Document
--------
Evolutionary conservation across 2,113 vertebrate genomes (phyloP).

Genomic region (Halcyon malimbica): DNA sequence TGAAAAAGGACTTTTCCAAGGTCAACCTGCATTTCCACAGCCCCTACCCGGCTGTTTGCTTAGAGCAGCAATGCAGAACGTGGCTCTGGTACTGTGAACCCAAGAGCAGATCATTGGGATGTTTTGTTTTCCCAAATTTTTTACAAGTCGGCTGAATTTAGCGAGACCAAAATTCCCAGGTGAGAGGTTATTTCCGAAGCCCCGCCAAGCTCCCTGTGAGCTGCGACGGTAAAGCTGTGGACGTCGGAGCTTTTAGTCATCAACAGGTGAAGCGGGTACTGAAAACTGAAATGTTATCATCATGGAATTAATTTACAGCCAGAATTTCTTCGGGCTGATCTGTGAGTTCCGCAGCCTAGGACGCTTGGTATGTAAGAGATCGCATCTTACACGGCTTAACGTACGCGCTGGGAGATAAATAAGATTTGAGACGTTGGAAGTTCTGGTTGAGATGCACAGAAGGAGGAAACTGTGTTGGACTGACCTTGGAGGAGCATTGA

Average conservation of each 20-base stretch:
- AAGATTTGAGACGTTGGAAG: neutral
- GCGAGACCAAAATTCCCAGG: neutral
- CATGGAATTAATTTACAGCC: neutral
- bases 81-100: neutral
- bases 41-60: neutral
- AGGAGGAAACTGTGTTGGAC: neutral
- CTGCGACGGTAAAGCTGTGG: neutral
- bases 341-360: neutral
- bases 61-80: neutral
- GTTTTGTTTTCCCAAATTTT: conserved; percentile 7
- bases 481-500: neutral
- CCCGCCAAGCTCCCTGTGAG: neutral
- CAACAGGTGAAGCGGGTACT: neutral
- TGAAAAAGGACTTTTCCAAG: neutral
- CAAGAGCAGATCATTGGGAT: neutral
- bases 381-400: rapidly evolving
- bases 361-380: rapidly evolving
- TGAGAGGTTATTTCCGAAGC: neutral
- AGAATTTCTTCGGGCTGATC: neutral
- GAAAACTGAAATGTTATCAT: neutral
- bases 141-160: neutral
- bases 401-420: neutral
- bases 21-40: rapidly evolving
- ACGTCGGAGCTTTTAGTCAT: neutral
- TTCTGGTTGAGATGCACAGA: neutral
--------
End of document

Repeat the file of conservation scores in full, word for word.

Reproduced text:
Evolutionary conservation across 2,113 vertebrate genomes (phyloP).

Genomic region (Halcyon malimbica): DNA sequence TGAAAAAGGACTTTTCCAAGGTCAACCTGCATTTCCACAGCCCCTACCCGGCTGTTTGCTTAGAGCAGCAATGCAGAACGTGGCTCTGGTACTGTGAACCCAAGAGCAGATCATTGGGATGTTTTGTTTTCCCAAATTTTTTACAAGTCGGCTGAATTTAGCGAGACCAAAATTCCCAGGTGAGAGGTTATTTCCGAAGCCCCGCCAAGCTCCCTGTGAGCTGCGACGGTAAAGCTGTGGACGTCGGAGCTTTTAGTCATCAACAGGTGAAGCGGGTACTGAAAACTGAAATGTTATCATCATGGAATTAATTTACAGCCAGAATTTCTTCGGGCTGATCTGTGAGTTCCGCAGCCTAGGACGCTTGGTATGTAAGAGATCGCATCTTACACGGCTTAACGTACGCGCTGGGAGATAAATAAGATTTGAGACGTTGGAAGTTCTGGTTGAGATGCACAGAAGGAGGAAACTGTGTTGGACTGACCTTGGAGGAGCATTGA

Average conservation of each 20-base stretch:
- AAGATTTGAGACGTTGGAAG: neutral
- GCGAGACCAAAATTCCCAGG: neutral
- CATGGAATTAATTTACAGCC: neutral
- bases 81-100: neutral
- bases 41-60: neutral
- AGGAGGAAACTGTGTTGGAC: neutral
- CTGCGACGGTAAAGCTGTGG: neutral
- bases 341-360: neutral
- bases 61-80: neutral
- GTTTTGTTTTCCCAAATTTT: conserved; percentile 7
- bases 481-500: neutral
- CCCGCCAAGCTCCCTGTGAG: neutral
- CAACAGGTGAAGCGGGTACT: neutral
- TGAAAAAGGACTTTTCCAAG: neutral
- CAAGAGCAGATCATTGGGAT: neutral
- bases 381-400: rapidly evolving
- bases 361-380: rapidly evolving
- TGAGAGGTTATTTCCGAAGC: neutral
- AGAATTTCTTCGGGCTGATC: neutral
- GAAAACTGAAATGTTATCAT: neutral
- bases 141-160: neutral
- bases 401-420: neutral
- bases 21-40: rapidly evolving
- ACGTCGGAGCTTTTAGTCAT: neutral
- TTCTGGTTGAGATGCACAGA: neutral